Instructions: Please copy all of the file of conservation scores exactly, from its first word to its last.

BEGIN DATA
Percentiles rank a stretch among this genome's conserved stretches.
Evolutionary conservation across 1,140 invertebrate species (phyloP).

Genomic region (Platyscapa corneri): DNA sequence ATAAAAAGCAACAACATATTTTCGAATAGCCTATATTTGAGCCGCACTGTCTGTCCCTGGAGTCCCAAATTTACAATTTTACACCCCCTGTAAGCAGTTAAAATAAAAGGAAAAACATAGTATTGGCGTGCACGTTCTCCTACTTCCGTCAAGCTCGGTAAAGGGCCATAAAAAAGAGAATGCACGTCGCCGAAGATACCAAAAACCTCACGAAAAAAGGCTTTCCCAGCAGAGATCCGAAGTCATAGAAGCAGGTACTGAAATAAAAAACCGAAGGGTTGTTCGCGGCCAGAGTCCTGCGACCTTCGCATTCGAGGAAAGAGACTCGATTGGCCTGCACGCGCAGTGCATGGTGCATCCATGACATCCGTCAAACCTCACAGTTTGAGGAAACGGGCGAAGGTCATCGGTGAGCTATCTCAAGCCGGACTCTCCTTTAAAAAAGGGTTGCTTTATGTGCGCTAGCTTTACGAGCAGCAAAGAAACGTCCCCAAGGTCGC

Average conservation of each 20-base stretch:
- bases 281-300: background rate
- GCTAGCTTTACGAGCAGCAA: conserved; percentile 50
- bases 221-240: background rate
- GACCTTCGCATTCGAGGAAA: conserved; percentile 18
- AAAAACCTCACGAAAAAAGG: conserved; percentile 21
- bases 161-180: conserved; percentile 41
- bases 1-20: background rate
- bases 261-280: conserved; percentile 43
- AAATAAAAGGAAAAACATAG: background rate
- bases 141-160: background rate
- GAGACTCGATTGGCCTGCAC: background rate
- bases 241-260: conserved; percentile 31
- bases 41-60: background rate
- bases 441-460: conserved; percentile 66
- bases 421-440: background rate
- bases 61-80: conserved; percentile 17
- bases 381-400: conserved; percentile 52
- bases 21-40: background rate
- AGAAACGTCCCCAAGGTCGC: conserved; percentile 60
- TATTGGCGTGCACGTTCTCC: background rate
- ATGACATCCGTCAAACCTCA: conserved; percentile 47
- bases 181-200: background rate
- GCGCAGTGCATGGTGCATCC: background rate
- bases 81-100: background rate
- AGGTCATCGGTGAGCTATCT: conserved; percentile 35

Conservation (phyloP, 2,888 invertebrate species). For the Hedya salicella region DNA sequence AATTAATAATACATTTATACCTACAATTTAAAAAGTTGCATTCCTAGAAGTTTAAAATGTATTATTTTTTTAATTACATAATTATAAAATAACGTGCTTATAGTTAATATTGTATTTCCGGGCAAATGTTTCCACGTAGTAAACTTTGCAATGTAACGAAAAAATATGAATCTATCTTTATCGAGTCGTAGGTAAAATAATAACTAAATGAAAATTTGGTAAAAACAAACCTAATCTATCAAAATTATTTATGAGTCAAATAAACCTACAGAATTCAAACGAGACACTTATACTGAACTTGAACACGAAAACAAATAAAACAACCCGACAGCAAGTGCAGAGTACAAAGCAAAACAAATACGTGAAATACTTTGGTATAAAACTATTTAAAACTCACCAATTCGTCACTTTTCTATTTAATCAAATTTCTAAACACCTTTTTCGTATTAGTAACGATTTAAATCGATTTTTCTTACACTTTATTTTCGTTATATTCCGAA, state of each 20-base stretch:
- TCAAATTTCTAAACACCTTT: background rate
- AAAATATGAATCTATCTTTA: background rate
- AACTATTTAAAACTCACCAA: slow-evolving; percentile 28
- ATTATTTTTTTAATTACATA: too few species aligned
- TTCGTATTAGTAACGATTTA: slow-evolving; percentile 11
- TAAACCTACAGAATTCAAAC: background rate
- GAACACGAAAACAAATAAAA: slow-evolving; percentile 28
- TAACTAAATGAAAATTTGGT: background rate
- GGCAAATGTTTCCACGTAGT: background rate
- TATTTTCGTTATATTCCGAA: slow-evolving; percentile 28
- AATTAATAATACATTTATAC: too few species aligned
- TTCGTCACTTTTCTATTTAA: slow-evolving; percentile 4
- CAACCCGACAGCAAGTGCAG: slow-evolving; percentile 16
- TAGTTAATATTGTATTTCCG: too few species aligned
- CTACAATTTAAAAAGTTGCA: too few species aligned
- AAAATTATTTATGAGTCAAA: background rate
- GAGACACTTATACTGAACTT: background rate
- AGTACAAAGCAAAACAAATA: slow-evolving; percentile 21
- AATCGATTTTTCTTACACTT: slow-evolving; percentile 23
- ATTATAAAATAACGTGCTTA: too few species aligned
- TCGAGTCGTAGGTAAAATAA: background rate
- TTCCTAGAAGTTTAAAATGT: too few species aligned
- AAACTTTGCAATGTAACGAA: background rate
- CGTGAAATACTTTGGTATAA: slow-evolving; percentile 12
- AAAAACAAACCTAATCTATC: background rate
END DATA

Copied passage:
Percentiles rank a stretch among this genome's conserved stretches.
Evolutionary conservation across 1,140 invertebrate species (phyloP).

Genomic region (Platyscapa corneri): DNA sequence ATAAAAAGCAACAACATATTTTCGAATAGCCTATATTTGAGCCGCACTGTCTGTCCCTGGAGTCCCAAATTTACAATTTTACACCCCCTGTAAGCAGTTAAAATAAAAGGAAAAACATAGTATTGGCGTGCACGTTCTCCTACTTCCGTCAAGCTCGGTAAAGGGCCATAAAAAAGAGAATGCACGTCGCCGAAGATACCAAAAACCTCACGAAAAAAGGCTTTCCCAGCAGAGATCCGAAGTCATAGAAGCAGGTACTGAAATAAAAAACCGAAGGGTTGTTCGCGGCCAGAGTCCTGCGACCTTCGCATTCGAGGAAAGAGACTCGATTGGCCTGCACGCGCAGTGCATGGTGCATCCATGACATCCGTCAAACCTCACAGTTTGAGGAAACGGGCGAAGGTCATCGGTGAGCTATCTCAAGCCGGACTCTCCTTTAAAAAAGGGTTGCTTTATGTGCGCTAGCTTTACGAGCAGCAAAGAAACGTCCCCAAGGTCGC

Average conservation of each 20-base stretch:
- bases 281-300: background rate
- GCTAGCTTTACGAGCAGCAA: conserved; percentile 50
- bases 221-240: background rate
- GACCTTCGCATTCGAGGAAA: conserved; percentile 18
- AAAAACCTCACGAAAAAAGG: conserved; percentile 21
- bases 161-180: conserved; percentile 41
- bases 1-20: background rate
- bases 261-280: conserved; percentile 43
- AAATAAAAGGAAAAACATAG: background rate
- bases 141-160: background rate
- GAGACTCGATTGGCCTGCAC: background rate
- bases 241-260: conserved; percentile 31
- bases 41-60: background rate
- bases 441-460: conserved; percentile 66
- bases 421-440: background rate
- bases 61-80: conserved; percentile 17
- bases 381-400: conserved; percentile 52
- bases 21-40: background rate
- AGAAACGTCCCCAAGGTCGC: conserved; percentile 60
- TATTGGCGTGCACGTTCTCC: background rate
- ATGACATCCGTCAAACCTCA: conserved; percentile 47
- bases 181-200: background rate
- GCGCAGTGCATGGTGCATCC: background rate
- bases 81-100: background rate
- AGGTCATCGGTGAGCTATCT: conserved; percentile 35

Conservation (phyloP, 2,888 invertebrate species). For the Hedya salicella region DNA sequence AATTAATAATACATTTATACCTACAATTTAAAAAGTTGCATTCCTAGAAGTTTAAAATGTATTATTTTTTTAATTACATAATTATAAAATAACGTGCTTATAGTTAATATTGTATTTCCGGGCAAATGTTTCCACGTAGTAAACTTTGCAATGTAACGAAAAAATATGAATCTATCTTTATCGAGTCGTAGGTAAAATAATAACTAAATGAAAATTTGGTAAAAACAAACCTAATCTATCAAAATTATTTATGAGTCAAATAAACCTACAGAATTCAAACGAGACACTTATACTGAACTTGAACACGAAAACAAATAAAACAACCCGACAGCAAGTGCAGAGTACAAAGCAAAACAAATACGTGAAATACTTTGGTATAAAACTATTTAAAACTCACCAATTCGTCACTTTTCTATTTAATCAAATTTCTAAACACCTTTTTCGTATTAGTAACGATTTAAATCGATTTTTCTTACACTTTATTTTCGTTATATTCCGAA, state of each 20-base stretch:
- TCAAATTTCTAAACACCTTT: background rate
- AAAATATGAATCTATCTTTA: background rate
- AACTATTTAAAACTCACCAA: slow-evolving; percentile 28
- ATTATTTTTTTAATTACATA: too few species aligned
- TTCGTATTAGTAACGATTTA: slow-evolving; percentile 11
- TAAACCTACAGAATTCAAAC: background rate
- GAACACGAAAACAAATAAAA: slow-evolving; percentile 28
- TAACTAAATGAAAATTTGGT: background rate
- GGCAAATGTTTCCACGTAGT: background rate
- TATTTTCGTTATATTCCGAA: slow-evolving; percentile 28
- AATTAATAATACATTTATAC: too few species aligned
- TTCGTCACTTTTCTATTTAA: slow-evolving; percentile 4
- CAACCCGACAGCAAGTGCAG: slow-evolving; percentile 16
- TAGTTAATATTGTATTTCCG: too few species aligned
- CTACAATTTAAAAAGTTGCA: too few species aligned
- AAAATTATTTATGAGTCAAA: background rate
- GAGACACTTATACTGAACTT: background rate
- AGTACAAAGCAAAACAAATA: slow-evolving; percentile 21
- AATCGATTTTTCTTACACTT: slow-evolving; percentile 23
- ATTATAAAATAACGTGCTTA: too few species aligned
- TCGAGTCGTAGGTAAAATAA: background rate
- TTCCTAGAAGTTTAAAATGT: too few species aligned
- AAACTTTGCAATGTAACGAA: background rate
- CGTGAAATACTTTGGTATAA: slow-evolving; percentile 12
- AAAAACAAACCTAATCTATC: background rate